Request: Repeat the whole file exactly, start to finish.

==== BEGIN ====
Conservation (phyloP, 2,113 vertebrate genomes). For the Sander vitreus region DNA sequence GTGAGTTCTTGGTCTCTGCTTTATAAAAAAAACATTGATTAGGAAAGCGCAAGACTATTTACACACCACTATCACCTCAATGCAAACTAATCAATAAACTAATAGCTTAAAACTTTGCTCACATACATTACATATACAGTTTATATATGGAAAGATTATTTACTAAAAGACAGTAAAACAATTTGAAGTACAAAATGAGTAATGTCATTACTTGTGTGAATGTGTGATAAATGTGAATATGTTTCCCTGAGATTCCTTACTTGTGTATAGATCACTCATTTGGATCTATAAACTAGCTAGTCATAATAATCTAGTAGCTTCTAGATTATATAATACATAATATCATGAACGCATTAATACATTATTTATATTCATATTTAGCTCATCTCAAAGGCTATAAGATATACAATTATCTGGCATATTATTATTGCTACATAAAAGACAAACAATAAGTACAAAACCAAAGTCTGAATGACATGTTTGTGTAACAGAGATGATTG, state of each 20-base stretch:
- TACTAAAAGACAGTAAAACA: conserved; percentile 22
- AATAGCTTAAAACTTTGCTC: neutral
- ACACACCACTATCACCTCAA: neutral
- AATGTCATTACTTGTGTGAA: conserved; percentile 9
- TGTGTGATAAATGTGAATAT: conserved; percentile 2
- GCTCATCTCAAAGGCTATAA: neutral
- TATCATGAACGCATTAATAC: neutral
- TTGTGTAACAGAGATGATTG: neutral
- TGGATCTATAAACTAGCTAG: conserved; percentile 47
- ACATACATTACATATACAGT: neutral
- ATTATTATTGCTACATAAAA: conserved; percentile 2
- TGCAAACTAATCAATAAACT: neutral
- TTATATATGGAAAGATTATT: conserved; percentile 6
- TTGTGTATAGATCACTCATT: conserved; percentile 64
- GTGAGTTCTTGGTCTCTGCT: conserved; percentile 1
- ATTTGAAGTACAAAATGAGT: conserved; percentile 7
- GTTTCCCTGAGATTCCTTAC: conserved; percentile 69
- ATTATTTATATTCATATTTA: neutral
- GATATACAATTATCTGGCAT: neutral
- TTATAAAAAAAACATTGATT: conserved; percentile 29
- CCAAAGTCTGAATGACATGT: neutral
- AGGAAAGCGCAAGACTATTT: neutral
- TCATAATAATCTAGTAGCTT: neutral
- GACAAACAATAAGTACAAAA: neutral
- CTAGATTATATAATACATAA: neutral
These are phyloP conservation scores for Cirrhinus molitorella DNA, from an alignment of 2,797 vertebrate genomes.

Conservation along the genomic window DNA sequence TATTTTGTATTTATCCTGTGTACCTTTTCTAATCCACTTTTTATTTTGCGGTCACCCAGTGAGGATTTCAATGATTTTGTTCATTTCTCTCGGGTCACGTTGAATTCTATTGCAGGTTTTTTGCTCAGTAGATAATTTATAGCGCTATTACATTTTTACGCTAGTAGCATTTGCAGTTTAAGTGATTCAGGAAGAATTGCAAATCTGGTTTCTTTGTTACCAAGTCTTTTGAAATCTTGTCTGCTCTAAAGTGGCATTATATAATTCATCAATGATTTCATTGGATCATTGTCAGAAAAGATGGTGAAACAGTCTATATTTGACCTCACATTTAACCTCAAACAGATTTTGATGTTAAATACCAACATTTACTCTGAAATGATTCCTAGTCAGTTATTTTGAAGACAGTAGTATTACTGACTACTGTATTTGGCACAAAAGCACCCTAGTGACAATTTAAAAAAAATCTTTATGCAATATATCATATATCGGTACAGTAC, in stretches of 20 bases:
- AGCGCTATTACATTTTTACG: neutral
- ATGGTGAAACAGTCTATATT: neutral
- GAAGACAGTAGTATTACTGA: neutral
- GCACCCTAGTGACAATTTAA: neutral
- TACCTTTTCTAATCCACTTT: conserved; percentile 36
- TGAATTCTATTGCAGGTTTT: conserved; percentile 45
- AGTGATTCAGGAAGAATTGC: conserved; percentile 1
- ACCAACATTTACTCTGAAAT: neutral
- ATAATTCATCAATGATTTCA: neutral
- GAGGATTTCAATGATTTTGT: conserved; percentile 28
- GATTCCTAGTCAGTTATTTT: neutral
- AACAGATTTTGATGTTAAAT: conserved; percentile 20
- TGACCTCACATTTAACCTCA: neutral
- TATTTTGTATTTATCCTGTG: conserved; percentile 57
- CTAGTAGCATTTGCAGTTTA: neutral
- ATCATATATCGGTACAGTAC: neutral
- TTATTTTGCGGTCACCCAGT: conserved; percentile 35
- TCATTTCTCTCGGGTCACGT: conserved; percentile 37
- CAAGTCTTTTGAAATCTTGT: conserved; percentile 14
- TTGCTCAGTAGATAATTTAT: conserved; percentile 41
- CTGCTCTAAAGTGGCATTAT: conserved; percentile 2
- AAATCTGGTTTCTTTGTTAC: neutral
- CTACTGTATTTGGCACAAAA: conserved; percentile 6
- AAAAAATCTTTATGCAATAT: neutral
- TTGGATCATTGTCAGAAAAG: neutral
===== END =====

Conservation (phyloP, 2,113 vertebrate genomes). For the Sander vitreus region DNA sequence GTGAGTTCTTGGTCTCTGCTTTATAAAAAAAACATTGATTAGGAAAGCGCAAGACTATTTACACACCACTATCACCTCAATGCAAACTAATCAATAAACTAATAGCTTAAAACTTTGCTCACATACATTACATATACAGTTTATATATGGAAAGATTATTTACTAAAAGACAGTAAAACAATTTGAAGTACAAAATGAGTAATGTCATTACTTGTGTGAATGTGTGATAAATGTGAATATGTTTCCCTGAGATTCCTTACTTGTGTATAGATCACTCATTTGGATCTATAAACTAGCTAGTCATAATAATCTAGTAGCTTCTAGATTATATAATACATAATATCATGAACGCATTAATACATTATTTATATTCATATTTAGCTCATCTCAAAGGCTATAAGATATACAATTATCTGGCATATTATTATTGCTACATAAAAGACAAACAATAAGTACAAAACCAAAGTCTGAATGACATGTTTGTGTAACAGAGATGATTG, state of each 20-base stretch:
- TACTAAAAGACAGTAAAACA: conserved; percentile 22
- AATAGCTTAAAACTTTGCTC: neutral
- ACACACCACTATCACCTCAA: neutral
- AATGTCATTACTTGTGTGAA: conserved; percentile 9
- TGTGTGATAAATGTGAATAT: conserved; percentile 2
- GCTCATCTCAAAGGCTATAA: neutral
- TATCATGAACGCATTAATAC: neutral
- TTGTGTAACAGAGATGATTG: neutral
- TGGATCTATAAACTAGCTAG: conserved; percentile 47
- ACATACATTACATATACAGT: neutral
- ATTATTATTGCTACATAAAA: conserved; percentile 2
- TGCAAACTAATCAATAAACT: neutral
- TTATATATGGAAAGATTATT: conserved; percentile 6
- TTGTGTATAGATCACTCATT: conserved; percentile 64
- GTGAGTTCTTGGTCTCTGCT: conserved; percentile 1
- ATTTGAAGTACAAAATGAGT: conserved; percentile 7
- GTTTCCCTGAGATTCCTTAC: conserved; percentile 69
- ATTATTTATATTCATATTTA: neutral
- GATATACAATTATCTGGCAT: neutral
- TTATAAAAAAAACATTGATT: conserved; percentile 29
- CCAAAGTCTGAATGACATGT: neutral
- AGGAAAGCGCAAGACTATTT: neutral
- TCATAATAATCTAGTAGCTT: neutral
- GACAAACAATAAGTACAAAA: neutral
- CTAGATTATATAATACATAA: neutral
These are phyloP conservation scores for Cirrhinus molitorella DNA, from an alignment of 2,797 vertebrate genomes.

Conservation along the genomic window DNA sequence TATTTTGTATTTATCCTGTGTACCTTTTCTAATCCACTTTTTATTTTGCGGTCACCCAGTGAGGATTTCAATGATTTTGTTCATTTCTCTCGGGTCACGTTGAATTCTATTGCAGGTTTTTTGCTCAGTAGATAATTTATAGCGCTATTACATTTTTACGCTAGTAGCATTTGCAGTTTAAGTGATTCAGGAAGAATTGCAAATCTGGTTTCTTTGTTACCAAGTCTTTTGAAATCTTGTCTGCTCTAAAGTGGCATTATATAATTCATCAATGATTTCATTGGATCATTGTCAGAAAAGATGGTGAAACAGTCTATATTTGACCTCACATTTAACCTCAAACAGATTTTGATGTTAAATACCAACATTTACTCTGAAATGATTCCTAGTCAGTTATTTTGAAGACAGTAGTATTACTGACTACTGTATTTGGCACAAAAGCACCCTAGTGACAATTTAAAAAAAATCTTTATGCAATATATCATATATCGGTACAGTAC, in stretches of 20 bases:
- AGCGCTATTACATTTTTACG: neutral
- ATGGTGAAACAGTCTATATT: neutral
- GAAGACAGTAGTATTACTGA: neutral
- GCACCCTAGTGACAATTTAA: neutral
- TACCTTTTCTAATCCACTTT: conserved; percentile 36
- TGAATTCTATTGCAGGTTTT: conserved; percentile 45
- AGTGATTCAGGAAGAATTGC: conserved; percentile 1
- ACCAACATTTACTCTGAAAT: neutral
- ATAATTCATCAATGATTTCA: neutral
- GAGGATTTCAATGATTTTGT: conserved; percentile 28
- GATTCCTAGTCAGTTATTTT: neutral
- AACAGATTTTGATGTTAAAT: conserved; percentile 20
- TGACCTCACATTTAACCTCA: neutral
- TATTTTGTATTTATCCTGTG: conserved; percentile 57
- CTAGTAGCATTTGCAGTTTA: neutral
- ATCATATATCGGTACAGTAC: neutral
- TTATTTTGCGGTCACCCAGT: conserved; percentile 35
- TCATTTCTCTCGGGTCACGT: conserved; percentile 37
- CAAGTCTTTTGAAATCTTGT: conserved; percentile 14
- TTGCTCAGTAGATAATTTAT: conserved; percentile 41
- CTGCTCTAAAGTGGCATTAT: conserved; percentile 2
- AAATCTGGTTTCTTTGTTAC: neutral
- CTACTGTATTTGGCACAAAA: conserved; percentile 6
- AAAAAATCTTTATGCAATAT: neutral
- TTGGATCATTGTCAGAAAAG: neutral